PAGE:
Thursday, February 28, 2019

Felt banners and participation

My latest for LifeSiteNews.

IMG_8563
The Christ-child with the Doctors of the Law: an elaborate, classical, and beautifully
executed sculpture in St Dominic's, Haverstock Hill, in London. The time, money, effort, and
sheer  competence represented by the sculptures for the fifteen altars corresponding to the
Mysteries of the Rosary is staggering.
An alien from outer space studying the Catholic Church of the last few decades might be puzzled at the frequency and apparent significance of the phrase ‘felt banners’ in Catholic discourse. It seems to sum up much of what is wrong with the Church, at least for many Catholics, but it is rarely explained. It doesn’t need to be, because we have all seen these objects, and we know the significance of the attitudes and processes which led to their production and display.
If I wanted to explain to Zog the Martian what is at issue when felt banners come up in conversations among Catholics, I might say that ugly and inappropriate items of church decoration exemplify and have come to symbolize an attitude of hostility towards objective standards of beauty, excellence, and truth. Zog, however, might find this explanation even more strange than the items themselves. How on earth did such an attitude come to be held by people in the Church, let alone by those with power over what gets hung on the walls of places of worship?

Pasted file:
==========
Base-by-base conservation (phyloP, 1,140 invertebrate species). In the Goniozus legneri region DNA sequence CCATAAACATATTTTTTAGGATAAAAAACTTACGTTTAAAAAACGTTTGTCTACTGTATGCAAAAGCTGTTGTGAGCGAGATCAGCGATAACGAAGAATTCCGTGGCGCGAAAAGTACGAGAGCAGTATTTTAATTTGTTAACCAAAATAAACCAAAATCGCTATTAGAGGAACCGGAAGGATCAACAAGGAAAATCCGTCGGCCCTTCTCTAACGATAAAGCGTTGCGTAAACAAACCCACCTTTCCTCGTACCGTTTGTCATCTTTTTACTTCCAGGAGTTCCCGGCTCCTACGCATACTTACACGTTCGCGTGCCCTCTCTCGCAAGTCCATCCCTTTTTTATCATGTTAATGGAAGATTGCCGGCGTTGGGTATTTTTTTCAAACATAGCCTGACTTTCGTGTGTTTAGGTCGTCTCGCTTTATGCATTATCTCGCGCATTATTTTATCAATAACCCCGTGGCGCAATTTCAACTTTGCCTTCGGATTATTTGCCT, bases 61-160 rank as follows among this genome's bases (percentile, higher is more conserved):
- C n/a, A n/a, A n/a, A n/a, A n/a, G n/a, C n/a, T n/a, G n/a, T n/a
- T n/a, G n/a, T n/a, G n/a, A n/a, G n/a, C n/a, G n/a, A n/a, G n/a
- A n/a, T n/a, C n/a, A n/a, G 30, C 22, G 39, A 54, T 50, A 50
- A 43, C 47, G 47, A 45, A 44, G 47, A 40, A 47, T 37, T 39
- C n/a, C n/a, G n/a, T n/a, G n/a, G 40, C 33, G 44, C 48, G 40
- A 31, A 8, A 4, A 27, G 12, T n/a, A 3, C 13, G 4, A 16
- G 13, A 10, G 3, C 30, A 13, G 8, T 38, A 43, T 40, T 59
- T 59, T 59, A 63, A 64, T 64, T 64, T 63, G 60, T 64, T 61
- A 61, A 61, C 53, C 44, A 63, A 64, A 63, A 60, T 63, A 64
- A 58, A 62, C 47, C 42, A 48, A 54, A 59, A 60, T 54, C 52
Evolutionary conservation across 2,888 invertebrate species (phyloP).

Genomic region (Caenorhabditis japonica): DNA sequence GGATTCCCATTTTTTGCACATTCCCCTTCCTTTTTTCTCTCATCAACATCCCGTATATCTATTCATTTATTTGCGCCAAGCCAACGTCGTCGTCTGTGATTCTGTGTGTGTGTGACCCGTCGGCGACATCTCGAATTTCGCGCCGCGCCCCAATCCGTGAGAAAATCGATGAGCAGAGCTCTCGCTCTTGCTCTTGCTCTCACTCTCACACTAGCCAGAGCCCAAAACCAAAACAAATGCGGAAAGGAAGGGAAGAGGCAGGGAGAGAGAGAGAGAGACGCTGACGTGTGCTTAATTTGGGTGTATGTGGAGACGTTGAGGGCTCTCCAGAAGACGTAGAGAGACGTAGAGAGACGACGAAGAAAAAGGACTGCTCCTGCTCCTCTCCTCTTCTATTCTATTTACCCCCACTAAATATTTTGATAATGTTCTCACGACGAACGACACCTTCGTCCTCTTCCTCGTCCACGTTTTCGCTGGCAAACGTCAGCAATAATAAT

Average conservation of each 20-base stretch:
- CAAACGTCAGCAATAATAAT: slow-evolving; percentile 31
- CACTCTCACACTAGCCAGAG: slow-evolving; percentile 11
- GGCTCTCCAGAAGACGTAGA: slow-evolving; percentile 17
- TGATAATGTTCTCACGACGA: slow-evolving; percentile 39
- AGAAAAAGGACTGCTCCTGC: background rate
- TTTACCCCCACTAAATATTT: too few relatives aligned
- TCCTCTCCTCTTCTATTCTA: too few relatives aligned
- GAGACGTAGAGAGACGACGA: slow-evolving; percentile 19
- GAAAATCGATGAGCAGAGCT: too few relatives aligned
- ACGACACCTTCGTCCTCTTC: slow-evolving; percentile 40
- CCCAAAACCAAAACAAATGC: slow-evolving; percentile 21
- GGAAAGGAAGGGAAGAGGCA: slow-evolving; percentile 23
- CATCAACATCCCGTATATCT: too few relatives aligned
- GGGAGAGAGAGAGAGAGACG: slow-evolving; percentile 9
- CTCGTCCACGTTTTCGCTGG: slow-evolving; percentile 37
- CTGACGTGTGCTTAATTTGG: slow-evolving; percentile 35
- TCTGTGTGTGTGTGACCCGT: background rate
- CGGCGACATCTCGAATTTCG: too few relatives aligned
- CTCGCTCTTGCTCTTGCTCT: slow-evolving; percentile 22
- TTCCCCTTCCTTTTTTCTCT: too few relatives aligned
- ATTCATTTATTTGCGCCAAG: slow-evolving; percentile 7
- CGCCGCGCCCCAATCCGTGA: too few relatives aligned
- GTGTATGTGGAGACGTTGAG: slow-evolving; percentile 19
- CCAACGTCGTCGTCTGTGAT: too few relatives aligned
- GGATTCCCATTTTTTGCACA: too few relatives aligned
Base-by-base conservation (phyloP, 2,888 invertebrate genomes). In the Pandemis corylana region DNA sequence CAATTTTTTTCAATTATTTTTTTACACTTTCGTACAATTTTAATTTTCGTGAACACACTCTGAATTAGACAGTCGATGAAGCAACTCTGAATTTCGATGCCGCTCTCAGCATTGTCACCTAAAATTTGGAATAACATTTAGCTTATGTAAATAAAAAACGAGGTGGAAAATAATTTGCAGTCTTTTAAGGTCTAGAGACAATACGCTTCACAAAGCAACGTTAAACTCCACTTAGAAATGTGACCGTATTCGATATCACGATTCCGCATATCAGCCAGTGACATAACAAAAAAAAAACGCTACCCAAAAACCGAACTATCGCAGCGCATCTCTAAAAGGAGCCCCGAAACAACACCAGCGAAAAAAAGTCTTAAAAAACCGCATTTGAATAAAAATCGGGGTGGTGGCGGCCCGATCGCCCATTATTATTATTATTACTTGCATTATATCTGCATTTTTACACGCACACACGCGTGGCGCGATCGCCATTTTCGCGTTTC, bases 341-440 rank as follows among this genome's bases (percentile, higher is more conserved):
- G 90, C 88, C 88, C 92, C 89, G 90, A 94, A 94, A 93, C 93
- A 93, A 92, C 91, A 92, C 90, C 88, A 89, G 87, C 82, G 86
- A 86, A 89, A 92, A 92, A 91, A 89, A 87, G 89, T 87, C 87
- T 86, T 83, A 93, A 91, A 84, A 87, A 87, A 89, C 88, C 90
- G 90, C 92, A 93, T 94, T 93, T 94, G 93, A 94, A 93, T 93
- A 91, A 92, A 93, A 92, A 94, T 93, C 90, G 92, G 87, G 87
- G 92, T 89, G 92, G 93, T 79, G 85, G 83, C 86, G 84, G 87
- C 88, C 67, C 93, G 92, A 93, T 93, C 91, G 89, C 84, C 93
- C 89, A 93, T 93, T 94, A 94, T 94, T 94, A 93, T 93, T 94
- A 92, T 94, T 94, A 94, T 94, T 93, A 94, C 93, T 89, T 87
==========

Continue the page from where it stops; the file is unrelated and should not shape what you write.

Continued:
Familiar as the phenomenon is, it is useful to try to articulate what is at issue. The partisans of felt banners do not necessarily prefer ugliness over beauty. Their concern, rather, is to prioritize the contribution to church decoration of the artistically incompetent over that of the artistically competent. Because the latter might be paid, or might not be members of the parish, or might be long dead, their contribution has less value seen as a form of participation in community life. Indeed, the artists who beautified the Catholic churches of yesteryear, and the few who still place their expertise and judgment in the service of the Church, were and are not thinking of their work primarily in terms of community participation, but in terms of objective standards of devotional appropriateness and of artistic excellence.
Read it all there.

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